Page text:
First and foremost, make sure you don’t have a fire. Once that is determined, you will need to find the system in question, and by turning off the main control valve for that system and opening the drain valve, the system will begin to drain back, keep in mind these systems are not like a home faucet, they will not stop immediately. This will also work if it is just a broken pipe or sprinkler head . It is never a good idea to shut
down the system during a fire until you have hose lines in place for the fight, the sprinkler, if operating correctly should be holding the fire. With proper planning, training and knowledge these objectives can be easily accomplished.

Sprinkler system control valves must be indicating, which means they have to have some kind of indication to show if the valve is open or closed.

  • OS&Y also known as Outside Stem and Yoke, can be found on either system wet or dry, and on the suction side of the fire pump.
  • BUTTERFLY valve can be found on some systems.
  • PIV or Post Indicating Valve can be found outside on the property, and they have an indicator that reads OPEN / CLOSED

WPIV Wall Post Indicating Valve is the same as a PIV with the exception it hangs on the wall outside of the building. Other types of valves found on systems are: main drain valve, inspector test valve and a ball valve. Remember that when they are used for system control they have to be indicating, otherwise they are usually a drain of some sort. Make sure you are familiar with the systems in your buildings.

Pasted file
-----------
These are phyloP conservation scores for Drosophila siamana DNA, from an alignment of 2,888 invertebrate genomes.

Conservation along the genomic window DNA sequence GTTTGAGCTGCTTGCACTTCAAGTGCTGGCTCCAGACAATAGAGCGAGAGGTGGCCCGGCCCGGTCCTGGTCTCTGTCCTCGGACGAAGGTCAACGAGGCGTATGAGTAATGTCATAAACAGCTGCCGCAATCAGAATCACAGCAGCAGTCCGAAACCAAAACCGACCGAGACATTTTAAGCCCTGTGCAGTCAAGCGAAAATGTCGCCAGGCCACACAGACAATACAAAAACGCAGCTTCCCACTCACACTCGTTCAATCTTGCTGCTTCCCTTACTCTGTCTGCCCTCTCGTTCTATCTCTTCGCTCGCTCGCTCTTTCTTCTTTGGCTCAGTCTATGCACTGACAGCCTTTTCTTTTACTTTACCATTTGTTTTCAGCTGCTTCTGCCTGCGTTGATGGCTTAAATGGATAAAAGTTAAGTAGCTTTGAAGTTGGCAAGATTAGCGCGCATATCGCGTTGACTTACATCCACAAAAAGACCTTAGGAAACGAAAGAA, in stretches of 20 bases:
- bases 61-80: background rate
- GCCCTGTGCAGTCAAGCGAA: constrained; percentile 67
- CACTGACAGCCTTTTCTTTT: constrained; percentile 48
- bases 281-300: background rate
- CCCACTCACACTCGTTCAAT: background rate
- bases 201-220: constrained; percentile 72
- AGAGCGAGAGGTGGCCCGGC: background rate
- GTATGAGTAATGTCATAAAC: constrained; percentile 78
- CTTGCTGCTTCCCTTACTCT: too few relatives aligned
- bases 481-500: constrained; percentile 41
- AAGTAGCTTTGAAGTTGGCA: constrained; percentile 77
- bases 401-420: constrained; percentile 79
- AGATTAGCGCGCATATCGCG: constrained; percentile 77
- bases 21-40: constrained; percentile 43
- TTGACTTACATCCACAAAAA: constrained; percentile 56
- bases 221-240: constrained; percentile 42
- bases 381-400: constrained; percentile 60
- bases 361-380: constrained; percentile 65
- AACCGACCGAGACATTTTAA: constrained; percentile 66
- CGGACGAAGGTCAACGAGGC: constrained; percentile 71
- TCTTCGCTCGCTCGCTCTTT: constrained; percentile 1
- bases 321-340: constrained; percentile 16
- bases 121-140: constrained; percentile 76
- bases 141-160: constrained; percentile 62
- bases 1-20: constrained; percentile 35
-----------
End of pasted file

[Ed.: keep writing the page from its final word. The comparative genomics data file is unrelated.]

A building size up or pre plan will tell you the location of the systems and the Fire Department Connection. You will find by looking around the building, either a PIV, WPIV or no valve. The first two are a no brainer, but if it is an inside valve, you will know the system is on that side by seeing the drain coming out of the wall, or the Fire Department Connection in most cases will be on that wall and also the water bell or electric bell will be visible. Sometimes the Fire Department Connection will be located away from the building, again pre plan and inspection will help here. Don’t be afraid to drive your area on your days off and get around these buildings to become more familiar, it can help later on.

These systems are pretty basic and can be large or small. Easy to identify due to the fact that they are in heated areas, and not much to them except a drain, and some water gauges. Anti- Freeze loops are usually part of the wet system.

These systems are more complicated and can be large and small, but will have air in the system provided by an air compressor that is set to run automatically when the system loses air. They are located in buildings with no heat. The two systems mentioned are the basic ones, Pre- Action systems are a form of dry systems, and foam systems are form of a wet system. These type of systems will be found in special